The Pentagon is allowing UnitedHealthcare more time to fix chronic delays in the insurer’s handling of referrals and authorizations for medical treatment of active-duty and retired military families in the western U.S.
The problems stem from a huge volume of requests to UnitedHealthcare’s call centers in Colorado Springs, Colo., and Phoenix, Ariz., since the health insurer took on a massive new contract in April.
As a result of the delays, the Department of Defense is waiving a requirement that patients affected in the western region do not need authorization before getting specialty care. Ordinarily, a referral from a primary care provider would have to be approved by the insurer before a patient could get specialty care.
The initial waiver for specialty-care authorizations started in April, has been extended twice, and currently lasts through July 2, according to the Department of Defense TRICARE website.
Starting April 1, UnitedHealthcare has been a sort of third-party administrator for the $20 billion the federal government spends during a five year period on health care for active-duty and retired military in the western U.S. It means about $1.4 billion in revenue over the course of the five-year contract for UnitedHealthcare’s Military & Veterans Services business unit, which processes claims, manages costs and risk as well as detecting fraud and abuse.
UnitedHealthcare manages a 21-state TRICARE West contract that includes 2.9 million beneficiaries in Alaska, Arizona, California, Colorado, Hawaii, Idaho, Iowa except for Rock Island Arsenal area, Kansas, Minnesota, Missouri except for the St. Louis area, Montana, Nebraska, Nevada, New Mexico, North Dakota, Oregon, South Dakota, portions of Texas including El Paso, Utah, Washington and Wyoming.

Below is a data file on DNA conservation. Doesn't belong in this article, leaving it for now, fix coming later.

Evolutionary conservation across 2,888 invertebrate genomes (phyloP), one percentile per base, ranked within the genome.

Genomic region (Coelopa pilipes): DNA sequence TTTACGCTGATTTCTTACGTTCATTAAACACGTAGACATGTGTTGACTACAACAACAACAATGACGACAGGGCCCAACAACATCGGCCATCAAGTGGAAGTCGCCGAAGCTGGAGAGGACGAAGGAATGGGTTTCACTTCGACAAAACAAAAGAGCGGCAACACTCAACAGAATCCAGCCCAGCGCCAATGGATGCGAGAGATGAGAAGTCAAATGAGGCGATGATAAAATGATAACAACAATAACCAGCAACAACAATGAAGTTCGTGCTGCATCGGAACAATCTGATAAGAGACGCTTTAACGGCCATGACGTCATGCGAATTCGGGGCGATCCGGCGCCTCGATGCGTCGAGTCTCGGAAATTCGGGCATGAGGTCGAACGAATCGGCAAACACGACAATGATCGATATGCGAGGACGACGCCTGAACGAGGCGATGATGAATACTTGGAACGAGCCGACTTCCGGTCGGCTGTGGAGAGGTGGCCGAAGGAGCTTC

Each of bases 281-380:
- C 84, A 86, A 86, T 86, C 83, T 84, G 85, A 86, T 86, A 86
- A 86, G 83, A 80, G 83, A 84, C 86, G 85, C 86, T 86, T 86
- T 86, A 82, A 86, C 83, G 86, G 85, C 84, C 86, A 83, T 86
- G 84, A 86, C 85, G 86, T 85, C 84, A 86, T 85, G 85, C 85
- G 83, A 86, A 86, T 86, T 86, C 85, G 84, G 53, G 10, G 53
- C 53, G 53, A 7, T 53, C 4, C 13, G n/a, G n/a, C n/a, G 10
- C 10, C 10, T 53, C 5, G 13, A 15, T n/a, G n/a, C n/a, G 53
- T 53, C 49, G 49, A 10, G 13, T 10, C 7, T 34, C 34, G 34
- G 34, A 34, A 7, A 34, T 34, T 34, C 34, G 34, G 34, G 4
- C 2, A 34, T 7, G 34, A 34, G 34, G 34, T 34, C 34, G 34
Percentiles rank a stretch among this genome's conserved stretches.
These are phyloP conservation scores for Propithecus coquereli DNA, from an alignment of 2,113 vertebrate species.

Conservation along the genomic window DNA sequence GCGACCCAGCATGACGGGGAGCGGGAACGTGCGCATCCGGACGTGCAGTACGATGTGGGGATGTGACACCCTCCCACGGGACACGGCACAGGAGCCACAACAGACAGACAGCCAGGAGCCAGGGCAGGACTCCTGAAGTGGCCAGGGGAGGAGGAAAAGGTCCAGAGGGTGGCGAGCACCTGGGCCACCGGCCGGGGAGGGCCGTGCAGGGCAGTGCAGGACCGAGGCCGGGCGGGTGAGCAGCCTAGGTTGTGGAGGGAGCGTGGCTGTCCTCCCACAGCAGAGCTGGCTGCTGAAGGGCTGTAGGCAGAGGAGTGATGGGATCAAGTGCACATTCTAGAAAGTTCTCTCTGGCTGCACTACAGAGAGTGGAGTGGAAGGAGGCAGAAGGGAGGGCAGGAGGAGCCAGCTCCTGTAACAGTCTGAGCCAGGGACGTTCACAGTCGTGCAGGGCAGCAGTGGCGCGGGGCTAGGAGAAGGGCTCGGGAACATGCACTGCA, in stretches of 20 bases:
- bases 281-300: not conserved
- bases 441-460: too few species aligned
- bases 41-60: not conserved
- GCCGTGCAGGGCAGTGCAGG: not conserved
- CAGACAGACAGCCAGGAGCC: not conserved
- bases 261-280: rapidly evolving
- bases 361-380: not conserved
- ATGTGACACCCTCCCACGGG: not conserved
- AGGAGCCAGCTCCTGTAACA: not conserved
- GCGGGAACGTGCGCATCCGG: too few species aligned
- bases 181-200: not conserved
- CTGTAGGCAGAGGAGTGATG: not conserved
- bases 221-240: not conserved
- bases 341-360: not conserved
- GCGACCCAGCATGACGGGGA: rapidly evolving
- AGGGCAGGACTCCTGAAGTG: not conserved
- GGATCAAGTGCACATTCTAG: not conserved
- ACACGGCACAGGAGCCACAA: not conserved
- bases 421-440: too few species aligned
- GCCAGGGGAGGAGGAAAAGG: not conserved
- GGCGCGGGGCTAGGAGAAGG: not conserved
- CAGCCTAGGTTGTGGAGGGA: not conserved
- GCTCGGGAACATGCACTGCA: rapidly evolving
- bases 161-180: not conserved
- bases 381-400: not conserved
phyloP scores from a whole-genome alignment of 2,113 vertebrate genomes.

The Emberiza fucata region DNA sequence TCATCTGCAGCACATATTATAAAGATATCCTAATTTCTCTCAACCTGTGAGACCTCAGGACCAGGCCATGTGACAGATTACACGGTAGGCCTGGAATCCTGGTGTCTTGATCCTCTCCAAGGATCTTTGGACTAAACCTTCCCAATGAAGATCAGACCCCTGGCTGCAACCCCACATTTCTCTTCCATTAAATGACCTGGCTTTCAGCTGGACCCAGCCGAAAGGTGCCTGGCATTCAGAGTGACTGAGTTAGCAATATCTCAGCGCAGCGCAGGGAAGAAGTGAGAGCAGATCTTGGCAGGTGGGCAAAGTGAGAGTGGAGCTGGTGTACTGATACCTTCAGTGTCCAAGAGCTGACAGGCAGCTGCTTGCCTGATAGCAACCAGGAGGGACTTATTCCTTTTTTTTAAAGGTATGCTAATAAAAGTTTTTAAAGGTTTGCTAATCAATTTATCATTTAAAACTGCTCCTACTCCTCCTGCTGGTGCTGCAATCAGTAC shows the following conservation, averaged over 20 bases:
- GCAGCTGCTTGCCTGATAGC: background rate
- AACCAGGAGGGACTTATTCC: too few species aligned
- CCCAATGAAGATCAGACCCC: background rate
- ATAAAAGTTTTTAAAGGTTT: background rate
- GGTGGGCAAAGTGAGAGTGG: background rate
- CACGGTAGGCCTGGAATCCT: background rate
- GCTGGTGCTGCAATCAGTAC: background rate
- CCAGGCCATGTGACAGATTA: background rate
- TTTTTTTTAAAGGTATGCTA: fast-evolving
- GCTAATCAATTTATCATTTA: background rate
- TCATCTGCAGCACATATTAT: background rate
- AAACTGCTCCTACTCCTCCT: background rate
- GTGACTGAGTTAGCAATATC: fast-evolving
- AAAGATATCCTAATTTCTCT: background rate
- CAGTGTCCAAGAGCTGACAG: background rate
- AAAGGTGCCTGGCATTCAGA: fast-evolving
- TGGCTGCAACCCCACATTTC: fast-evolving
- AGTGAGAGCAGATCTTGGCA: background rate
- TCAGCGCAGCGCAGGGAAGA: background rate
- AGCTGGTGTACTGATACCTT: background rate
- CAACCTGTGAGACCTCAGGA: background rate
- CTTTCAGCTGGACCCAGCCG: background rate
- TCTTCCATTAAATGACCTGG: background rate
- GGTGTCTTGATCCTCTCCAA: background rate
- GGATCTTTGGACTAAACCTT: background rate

The problem is a call center capacity issue, though UnitedHealthcare hasn’t been penalized by the defense department yet, and it is too soon to know if it will have an affect on second quarter earnings, said Ana Gupte, an analyst with Dowling & Partners Research in Farmington who researches health insurers.
UnitedHealthcare has not said if it will hire more people at its call centers in Colorado and Arizona to handle the surplus of work that came with the new contract.
“United Healthcare has made real, measurable progress in many aspects of its TRICARE West Region contract, working collaboratively and effectively with the TRICARE West Region Office and the Military Treatment Facilities,” a spokesman for the insurer, Bruce Jasurda, said in a prepared statement. “To enable TRICARE beneficiaries to continue to receive timely and necessary access to care, the waiver for referral for specialty care for TRICARE Prime beneficiaries in the West Region has been extended through July 2, 2013.”
UnitedHealthcare is part of UnitedHealth Group of Minnetonka, Minn., which employs about 4,200 people in Connecticut. The TRICARE West delays are not related to the insurer’s work in Connecticut, Jasurda said.